Python might seem like a perfect language, but, just like anything in software development, it has its downsides. Going past the personal preferences and subjective opinions of software developers, the two most common disadvantages pointed out by the users are speed and error handling.
Being an interpreted language, Python sometimes can be slower than Java, C++, or other compiled languages. On the topic of error handling, though debugging in Python is generally very smooth, in a big way thanks to a wide choice of libraries and Python tooling integrated into the IDEs, some errors won’t be detected until runtime. This, in turn, slows down the testing and maintenance process.
Rust, a general-purpose programming language focused on safety
Rust is a statically-typed programming language with a particular focus on memory management and code safety. It was designed by Mozilla Research software developer Graydon Hoare, who was also responsible for creating Swift language. Syntactically, Rust is similar to C++.
Even though Rust is a much younger language than Python, it has become very popular within a relatively short time. According to a developer survey conducted by StackOverflow in 2021, it is in fact the most-liked technology on the market. Why? Rust has some particular advantages compared to other languages.
Memory safety and performance-oriented programming
Rust design screams good performance. It is generally much quicker and more efficient than other languages. It has a great memory architecture that is safe from memory leaks (of course not all, but most) and has no runtime or garbage collector. Without a need for a garbage collector running around the clock, Rust projects can be comfortably used by other languages as libraries. That way you can use Rust’s quick and memory-safe code for performance-critical pieces of your project. Another big thing with Rust is that it enforces strict memory allocations and is hell-bent on secure coding practices.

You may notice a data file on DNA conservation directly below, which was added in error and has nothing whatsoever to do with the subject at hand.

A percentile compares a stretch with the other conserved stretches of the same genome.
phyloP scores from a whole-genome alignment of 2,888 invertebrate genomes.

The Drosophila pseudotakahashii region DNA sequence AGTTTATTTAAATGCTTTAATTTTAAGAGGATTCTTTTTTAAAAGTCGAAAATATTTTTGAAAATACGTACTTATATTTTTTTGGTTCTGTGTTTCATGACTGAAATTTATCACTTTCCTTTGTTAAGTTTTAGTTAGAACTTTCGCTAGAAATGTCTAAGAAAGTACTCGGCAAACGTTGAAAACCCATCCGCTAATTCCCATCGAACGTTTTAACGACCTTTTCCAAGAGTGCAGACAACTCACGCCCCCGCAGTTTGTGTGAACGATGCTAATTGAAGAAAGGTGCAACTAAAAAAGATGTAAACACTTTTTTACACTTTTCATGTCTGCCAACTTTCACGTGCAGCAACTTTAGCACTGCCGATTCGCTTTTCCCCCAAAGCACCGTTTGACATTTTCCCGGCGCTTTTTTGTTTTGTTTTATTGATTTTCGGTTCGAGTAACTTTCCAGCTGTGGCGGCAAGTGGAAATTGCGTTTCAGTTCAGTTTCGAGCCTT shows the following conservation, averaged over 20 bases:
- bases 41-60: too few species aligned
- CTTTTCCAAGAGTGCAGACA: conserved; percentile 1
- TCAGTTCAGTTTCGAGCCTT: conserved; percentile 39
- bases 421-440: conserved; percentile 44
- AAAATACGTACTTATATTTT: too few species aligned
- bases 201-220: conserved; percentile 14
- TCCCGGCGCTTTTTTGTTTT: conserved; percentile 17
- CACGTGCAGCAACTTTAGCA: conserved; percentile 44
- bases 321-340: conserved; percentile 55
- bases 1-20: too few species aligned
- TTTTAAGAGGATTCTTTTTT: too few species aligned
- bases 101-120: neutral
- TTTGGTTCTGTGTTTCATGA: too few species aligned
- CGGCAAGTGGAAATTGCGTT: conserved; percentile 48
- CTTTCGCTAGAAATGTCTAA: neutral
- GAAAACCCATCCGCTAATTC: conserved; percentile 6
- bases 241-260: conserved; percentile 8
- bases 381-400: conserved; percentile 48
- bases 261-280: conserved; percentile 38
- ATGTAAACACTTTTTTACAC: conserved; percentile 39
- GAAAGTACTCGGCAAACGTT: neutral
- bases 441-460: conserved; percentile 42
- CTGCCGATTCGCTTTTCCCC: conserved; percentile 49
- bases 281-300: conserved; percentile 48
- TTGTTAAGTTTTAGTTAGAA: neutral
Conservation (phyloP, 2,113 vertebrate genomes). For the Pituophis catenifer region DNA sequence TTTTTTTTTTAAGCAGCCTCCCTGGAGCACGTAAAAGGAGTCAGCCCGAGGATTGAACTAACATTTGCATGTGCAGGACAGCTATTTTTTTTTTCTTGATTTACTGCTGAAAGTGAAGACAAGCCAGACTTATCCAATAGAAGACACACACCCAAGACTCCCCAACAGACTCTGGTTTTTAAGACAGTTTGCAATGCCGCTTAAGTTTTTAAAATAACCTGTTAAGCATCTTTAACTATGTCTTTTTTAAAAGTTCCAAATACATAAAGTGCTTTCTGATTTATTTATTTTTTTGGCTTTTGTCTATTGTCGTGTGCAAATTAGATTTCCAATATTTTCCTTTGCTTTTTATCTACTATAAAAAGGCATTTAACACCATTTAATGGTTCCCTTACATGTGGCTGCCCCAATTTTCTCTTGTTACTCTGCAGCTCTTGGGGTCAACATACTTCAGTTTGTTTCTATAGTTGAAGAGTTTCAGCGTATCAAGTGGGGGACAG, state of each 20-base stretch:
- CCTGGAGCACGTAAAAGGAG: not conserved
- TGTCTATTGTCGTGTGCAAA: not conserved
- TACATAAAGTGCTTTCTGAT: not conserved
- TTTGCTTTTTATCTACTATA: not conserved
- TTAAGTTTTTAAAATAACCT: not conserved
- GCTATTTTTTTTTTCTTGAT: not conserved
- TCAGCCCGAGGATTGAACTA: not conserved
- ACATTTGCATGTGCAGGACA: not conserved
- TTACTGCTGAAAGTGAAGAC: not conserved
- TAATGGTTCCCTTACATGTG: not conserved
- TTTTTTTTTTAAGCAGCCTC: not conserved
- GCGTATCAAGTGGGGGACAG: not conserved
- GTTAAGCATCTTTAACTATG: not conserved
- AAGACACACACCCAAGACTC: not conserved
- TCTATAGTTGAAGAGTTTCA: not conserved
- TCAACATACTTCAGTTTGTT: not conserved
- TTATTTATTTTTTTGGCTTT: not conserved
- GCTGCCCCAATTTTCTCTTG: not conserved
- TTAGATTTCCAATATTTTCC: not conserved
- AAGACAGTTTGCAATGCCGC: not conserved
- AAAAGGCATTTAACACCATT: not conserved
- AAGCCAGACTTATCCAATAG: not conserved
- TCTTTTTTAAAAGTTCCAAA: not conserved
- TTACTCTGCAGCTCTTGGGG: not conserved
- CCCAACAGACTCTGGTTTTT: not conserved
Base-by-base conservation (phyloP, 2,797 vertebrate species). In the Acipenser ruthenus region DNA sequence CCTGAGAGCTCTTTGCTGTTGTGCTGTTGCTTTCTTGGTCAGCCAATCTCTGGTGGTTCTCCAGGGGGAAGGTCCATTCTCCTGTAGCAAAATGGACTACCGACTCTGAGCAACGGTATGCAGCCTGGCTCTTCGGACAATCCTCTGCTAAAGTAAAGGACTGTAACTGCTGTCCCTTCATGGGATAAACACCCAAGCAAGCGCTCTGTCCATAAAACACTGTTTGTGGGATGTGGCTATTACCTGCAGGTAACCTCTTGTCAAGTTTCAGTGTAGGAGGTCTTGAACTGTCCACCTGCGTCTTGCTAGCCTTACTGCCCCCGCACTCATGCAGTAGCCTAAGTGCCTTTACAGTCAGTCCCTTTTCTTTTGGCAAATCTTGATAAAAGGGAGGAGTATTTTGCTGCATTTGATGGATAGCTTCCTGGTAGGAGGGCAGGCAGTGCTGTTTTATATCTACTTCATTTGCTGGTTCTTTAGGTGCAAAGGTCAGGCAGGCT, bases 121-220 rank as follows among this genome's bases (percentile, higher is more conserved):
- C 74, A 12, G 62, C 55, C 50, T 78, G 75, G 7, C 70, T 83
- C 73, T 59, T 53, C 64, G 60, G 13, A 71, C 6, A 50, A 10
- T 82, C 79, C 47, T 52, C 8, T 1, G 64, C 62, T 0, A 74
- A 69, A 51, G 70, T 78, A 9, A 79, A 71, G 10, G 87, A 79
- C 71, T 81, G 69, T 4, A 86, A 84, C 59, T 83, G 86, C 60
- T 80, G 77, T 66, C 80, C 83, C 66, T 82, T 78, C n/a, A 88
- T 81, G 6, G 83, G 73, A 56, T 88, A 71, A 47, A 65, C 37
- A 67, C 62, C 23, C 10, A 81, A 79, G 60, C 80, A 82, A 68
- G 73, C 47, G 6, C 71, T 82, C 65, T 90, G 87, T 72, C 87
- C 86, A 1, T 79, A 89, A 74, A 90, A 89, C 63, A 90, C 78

Rust is a low-level language. In short, that means a Rust engineer will operate “much closer” to the machine and the operating systems. Like any other low-level language (C/C++), Rust gives direct and safe control over low-level resources.
With Rust, you can either store data on the stack or on the heap. Rust also determines at the compile time freeing the memory right when it is no longer needed. This allows using memory efficiently and more performant memory access, with some users reporting a reduction in memory usage from 5GiB to 50 MiB by switching from Java to Rust.
First and foremost, writing in Rust takes time. You won’t be able to write working code as fast as with other scripting languages such as Python. Moreover, many developers report finding Rust uncomfortable or weird.
Moreover, Rust is fresh. Although you do have good official documentation run by Rust developers, the number of additional resources is relatively small. Additionally, Rust code is generally rather complex and harder to learn which requires a lot of general coding knowledge from the end user to be able to master Rust.
Rust vs Python and their usage
Both Python and Rust are amazing and quite versatile tools, however, they do better at different roles and when used for different purposes.
Python: machine learning and artificial intelligence
Python is an amazing choice for machine learning and artificial intelligence projects. ML and AI projects often have very specific requirements and needs. Python has a stable base and a number of dedicated tools, frameworks, and libraries (some specifically made with ML in mind) which makes it often chosen over other languages.